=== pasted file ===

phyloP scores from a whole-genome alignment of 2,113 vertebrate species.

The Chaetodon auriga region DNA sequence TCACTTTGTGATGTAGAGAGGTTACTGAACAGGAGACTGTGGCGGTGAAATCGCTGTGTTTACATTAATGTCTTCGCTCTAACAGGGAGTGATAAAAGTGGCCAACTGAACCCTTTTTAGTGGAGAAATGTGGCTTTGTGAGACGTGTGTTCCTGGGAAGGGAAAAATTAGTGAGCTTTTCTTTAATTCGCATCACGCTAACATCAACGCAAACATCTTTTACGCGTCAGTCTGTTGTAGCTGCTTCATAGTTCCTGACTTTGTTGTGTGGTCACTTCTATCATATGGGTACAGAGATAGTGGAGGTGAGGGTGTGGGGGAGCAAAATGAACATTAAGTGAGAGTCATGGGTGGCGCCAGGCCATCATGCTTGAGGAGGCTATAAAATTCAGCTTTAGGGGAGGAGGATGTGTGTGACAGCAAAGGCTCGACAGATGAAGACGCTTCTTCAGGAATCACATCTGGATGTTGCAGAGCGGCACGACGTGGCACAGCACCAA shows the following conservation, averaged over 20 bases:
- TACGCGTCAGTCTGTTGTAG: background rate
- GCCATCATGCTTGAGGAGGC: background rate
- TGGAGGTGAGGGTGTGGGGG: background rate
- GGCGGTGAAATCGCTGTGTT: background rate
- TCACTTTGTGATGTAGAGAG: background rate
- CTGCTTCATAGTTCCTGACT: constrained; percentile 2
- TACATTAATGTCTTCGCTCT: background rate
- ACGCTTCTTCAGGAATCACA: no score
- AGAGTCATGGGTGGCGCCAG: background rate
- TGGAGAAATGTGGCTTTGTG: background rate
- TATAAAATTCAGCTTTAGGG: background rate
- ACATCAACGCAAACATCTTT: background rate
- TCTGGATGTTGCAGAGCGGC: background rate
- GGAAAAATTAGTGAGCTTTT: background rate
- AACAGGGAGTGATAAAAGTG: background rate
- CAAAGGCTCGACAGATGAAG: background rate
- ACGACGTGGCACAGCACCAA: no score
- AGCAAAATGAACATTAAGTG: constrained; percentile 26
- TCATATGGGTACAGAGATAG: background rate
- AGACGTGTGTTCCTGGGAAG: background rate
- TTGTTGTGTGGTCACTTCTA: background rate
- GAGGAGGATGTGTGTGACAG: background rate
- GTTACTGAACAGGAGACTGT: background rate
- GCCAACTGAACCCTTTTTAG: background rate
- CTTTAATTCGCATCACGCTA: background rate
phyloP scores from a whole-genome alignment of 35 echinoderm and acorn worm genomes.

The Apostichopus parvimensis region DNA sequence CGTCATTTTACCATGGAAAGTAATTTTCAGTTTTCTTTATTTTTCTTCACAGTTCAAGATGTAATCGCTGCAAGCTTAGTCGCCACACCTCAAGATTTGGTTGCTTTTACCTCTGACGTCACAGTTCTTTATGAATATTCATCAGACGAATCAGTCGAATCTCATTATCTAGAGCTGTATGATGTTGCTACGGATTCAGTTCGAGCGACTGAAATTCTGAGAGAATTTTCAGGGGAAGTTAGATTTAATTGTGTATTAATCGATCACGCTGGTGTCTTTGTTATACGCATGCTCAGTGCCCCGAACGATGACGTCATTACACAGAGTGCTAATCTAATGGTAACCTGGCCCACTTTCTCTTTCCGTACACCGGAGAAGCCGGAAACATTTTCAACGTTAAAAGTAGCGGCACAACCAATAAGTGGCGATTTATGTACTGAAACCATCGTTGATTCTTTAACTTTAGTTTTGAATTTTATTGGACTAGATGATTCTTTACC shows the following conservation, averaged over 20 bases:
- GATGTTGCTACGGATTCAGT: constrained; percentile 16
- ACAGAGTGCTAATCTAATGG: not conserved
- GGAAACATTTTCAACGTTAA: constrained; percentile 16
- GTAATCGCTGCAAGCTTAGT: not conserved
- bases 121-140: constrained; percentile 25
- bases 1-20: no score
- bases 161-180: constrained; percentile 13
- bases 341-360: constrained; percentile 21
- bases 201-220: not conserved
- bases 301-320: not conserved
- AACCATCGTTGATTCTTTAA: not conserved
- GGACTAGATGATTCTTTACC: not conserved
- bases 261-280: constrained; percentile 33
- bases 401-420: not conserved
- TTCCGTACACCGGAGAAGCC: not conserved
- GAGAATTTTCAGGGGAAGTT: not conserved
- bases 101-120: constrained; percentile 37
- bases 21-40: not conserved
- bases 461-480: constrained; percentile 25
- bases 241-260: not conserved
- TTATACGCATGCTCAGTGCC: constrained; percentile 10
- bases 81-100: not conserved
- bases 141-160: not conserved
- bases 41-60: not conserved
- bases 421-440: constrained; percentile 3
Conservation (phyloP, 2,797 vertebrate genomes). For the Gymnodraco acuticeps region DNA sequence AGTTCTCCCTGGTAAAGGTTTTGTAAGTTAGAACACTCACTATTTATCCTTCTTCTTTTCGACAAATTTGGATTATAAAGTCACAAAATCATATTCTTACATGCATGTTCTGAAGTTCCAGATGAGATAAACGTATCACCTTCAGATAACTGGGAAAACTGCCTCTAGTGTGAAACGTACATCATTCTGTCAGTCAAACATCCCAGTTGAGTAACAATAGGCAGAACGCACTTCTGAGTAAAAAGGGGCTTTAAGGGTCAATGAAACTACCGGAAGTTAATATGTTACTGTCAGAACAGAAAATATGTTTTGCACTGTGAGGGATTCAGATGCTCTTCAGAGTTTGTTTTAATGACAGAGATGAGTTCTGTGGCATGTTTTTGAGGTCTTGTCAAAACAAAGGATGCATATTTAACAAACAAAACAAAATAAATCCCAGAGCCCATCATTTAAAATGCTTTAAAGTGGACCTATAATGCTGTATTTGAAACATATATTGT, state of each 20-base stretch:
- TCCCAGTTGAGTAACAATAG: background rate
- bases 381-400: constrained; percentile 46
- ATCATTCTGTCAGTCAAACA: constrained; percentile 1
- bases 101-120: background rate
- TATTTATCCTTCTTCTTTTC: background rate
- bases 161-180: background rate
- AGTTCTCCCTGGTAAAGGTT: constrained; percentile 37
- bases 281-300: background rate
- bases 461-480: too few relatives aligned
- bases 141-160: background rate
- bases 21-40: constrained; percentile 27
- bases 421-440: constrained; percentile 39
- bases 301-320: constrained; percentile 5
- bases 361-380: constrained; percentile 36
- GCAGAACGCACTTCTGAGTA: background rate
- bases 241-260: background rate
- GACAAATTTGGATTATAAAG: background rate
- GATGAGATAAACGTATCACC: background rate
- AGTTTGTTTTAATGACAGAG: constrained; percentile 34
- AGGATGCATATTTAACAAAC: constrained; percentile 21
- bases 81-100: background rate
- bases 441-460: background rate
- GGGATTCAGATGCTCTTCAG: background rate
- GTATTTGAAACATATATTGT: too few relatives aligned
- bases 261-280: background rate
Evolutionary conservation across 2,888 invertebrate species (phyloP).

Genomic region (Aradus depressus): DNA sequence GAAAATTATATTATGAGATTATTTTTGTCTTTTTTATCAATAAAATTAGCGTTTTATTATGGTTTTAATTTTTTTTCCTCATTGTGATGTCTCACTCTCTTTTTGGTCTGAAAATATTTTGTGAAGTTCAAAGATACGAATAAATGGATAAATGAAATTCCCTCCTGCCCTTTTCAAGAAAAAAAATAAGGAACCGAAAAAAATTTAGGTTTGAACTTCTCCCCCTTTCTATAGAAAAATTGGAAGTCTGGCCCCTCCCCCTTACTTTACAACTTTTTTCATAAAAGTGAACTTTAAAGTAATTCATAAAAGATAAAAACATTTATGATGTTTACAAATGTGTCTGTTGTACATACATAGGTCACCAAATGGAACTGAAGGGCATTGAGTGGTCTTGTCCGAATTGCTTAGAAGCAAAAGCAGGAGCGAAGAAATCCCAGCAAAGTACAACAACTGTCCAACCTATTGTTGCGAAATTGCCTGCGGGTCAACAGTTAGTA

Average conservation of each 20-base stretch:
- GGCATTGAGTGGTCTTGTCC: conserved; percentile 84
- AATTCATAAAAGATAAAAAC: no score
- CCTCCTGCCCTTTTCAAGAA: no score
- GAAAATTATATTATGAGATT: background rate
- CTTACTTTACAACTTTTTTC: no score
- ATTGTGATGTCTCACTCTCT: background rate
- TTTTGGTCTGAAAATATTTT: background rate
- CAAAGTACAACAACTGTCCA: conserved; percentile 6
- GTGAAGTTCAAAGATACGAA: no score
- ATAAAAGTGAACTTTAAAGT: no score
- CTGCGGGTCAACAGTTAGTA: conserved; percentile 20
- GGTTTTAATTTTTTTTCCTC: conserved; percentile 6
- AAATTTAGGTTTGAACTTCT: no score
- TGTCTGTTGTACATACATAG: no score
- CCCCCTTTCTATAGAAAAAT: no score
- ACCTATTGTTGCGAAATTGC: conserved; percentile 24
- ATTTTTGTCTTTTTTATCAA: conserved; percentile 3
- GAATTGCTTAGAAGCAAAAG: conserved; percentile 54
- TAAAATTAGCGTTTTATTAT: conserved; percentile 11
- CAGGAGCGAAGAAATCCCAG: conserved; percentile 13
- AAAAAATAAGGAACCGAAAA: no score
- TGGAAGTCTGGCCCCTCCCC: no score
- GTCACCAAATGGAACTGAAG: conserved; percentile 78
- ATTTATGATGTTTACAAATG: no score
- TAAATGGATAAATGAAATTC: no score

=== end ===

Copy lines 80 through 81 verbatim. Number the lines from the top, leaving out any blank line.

- bases 261-280: background rate
Evolutionary conservation across 2,888 invertebrate species (phyloP).